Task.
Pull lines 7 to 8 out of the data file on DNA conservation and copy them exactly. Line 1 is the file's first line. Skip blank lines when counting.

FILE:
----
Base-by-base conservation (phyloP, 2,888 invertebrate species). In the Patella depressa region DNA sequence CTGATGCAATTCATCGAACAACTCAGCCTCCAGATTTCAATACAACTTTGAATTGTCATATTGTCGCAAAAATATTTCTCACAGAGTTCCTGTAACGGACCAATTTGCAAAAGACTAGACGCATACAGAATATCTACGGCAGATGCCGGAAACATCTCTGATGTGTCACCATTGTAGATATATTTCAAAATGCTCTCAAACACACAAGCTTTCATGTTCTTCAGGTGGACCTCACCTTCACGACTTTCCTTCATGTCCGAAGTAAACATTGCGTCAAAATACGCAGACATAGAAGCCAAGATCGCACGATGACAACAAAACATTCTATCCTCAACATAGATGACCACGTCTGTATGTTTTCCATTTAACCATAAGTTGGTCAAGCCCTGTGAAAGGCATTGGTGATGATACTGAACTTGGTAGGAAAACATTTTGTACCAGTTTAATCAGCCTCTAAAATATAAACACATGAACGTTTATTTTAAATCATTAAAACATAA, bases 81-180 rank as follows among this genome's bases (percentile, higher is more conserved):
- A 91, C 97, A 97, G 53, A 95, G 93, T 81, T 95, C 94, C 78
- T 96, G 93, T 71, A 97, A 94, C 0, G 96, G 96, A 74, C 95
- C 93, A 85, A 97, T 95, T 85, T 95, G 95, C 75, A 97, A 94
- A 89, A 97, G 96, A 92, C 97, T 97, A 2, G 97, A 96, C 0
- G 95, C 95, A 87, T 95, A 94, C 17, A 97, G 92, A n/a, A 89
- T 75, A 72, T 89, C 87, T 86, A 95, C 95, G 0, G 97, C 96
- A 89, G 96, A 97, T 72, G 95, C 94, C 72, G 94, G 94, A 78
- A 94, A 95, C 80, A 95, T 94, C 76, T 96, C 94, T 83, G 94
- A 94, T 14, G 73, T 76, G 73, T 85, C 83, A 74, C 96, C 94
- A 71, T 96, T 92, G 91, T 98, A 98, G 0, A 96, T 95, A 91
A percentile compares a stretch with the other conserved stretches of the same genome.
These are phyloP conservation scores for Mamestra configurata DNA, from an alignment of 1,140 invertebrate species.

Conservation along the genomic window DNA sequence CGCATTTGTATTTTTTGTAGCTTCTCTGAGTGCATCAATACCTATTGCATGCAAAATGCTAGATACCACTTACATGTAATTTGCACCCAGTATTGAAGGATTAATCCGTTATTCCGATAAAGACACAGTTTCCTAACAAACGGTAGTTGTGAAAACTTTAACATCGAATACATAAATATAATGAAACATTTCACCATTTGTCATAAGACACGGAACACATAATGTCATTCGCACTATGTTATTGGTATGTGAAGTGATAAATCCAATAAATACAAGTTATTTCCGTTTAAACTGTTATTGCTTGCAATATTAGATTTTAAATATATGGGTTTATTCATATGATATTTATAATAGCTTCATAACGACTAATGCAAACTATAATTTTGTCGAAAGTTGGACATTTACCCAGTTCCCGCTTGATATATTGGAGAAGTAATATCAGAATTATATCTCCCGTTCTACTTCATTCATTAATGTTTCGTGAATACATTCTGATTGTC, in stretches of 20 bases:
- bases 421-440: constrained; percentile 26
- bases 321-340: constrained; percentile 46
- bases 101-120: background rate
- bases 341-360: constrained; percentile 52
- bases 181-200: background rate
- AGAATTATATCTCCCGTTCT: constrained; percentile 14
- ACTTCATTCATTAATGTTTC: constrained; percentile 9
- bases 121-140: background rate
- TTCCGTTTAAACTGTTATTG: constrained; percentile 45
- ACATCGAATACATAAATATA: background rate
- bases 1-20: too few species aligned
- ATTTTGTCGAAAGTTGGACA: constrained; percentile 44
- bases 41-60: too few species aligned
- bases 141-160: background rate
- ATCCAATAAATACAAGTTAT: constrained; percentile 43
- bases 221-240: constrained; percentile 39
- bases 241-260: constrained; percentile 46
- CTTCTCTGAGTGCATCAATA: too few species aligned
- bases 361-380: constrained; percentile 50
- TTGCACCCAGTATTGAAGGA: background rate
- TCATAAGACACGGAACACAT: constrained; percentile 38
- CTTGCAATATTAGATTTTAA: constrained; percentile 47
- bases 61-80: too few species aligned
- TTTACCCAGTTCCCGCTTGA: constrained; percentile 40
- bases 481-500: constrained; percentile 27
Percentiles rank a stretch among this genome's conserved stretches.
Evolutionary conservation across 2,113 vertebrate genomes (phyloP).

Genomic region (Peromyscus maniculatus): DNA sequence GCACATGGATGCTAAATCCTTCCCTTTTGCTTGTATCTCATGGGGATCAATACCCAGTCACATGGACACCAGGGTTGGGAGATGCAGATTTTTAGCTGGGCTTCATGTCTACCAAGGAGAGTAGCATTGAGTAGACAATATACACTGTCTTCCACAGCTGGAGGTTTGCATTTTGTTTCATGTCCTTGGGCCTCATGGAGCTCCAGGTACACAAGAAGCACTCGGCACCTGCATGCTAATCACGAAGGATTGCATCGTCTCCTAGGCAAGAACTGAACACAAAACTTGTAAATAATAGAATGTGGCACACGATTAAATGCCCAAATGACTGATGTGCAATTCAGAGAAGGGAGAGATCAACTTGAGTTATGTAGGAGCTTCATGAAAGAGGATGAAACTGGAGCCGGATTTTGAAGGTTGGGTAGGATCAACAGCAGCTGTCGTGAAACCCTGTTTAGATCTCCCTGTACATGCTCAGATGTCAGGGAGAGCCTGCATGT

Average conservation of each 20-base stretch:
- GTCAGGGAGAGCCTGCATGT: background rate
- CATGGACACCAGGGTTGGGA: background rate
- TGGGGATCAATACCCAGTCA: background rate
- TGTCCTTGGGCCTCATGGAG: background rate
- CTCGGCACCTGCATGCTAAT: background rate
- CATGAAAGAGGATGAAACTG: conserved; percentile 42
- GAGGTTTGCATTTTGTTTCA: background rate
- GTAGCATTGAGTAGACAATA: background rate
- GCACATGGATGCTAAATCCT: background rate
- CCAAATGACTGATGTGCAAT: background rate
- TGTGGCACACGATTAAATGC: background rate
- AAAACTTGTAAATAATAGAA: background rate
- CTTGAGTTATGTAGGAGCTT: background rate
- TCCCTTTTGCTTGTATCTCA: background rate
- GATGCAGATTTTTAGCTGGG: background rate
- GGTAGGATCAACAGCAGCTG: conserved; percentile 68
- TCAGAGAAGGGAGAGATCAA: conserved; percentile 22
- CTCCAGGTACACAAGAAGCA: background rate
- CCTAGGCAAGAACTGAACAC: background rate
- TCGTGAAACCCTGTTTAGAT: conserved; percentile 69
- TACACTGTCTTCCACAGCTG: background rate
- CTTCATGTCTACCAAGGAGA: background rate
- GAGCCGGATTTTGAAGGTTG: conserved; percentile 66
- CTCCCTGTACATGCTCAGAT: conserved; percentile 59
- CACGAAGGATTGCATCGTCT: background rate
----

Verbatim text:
- T 75, A 72, T 89, C 87, T 86, A 95, C 95, G 0, G 97, C 96
- A 89, G 96, A 97, T 72, G 95, C 94, C 72, G 94, G 94, A 78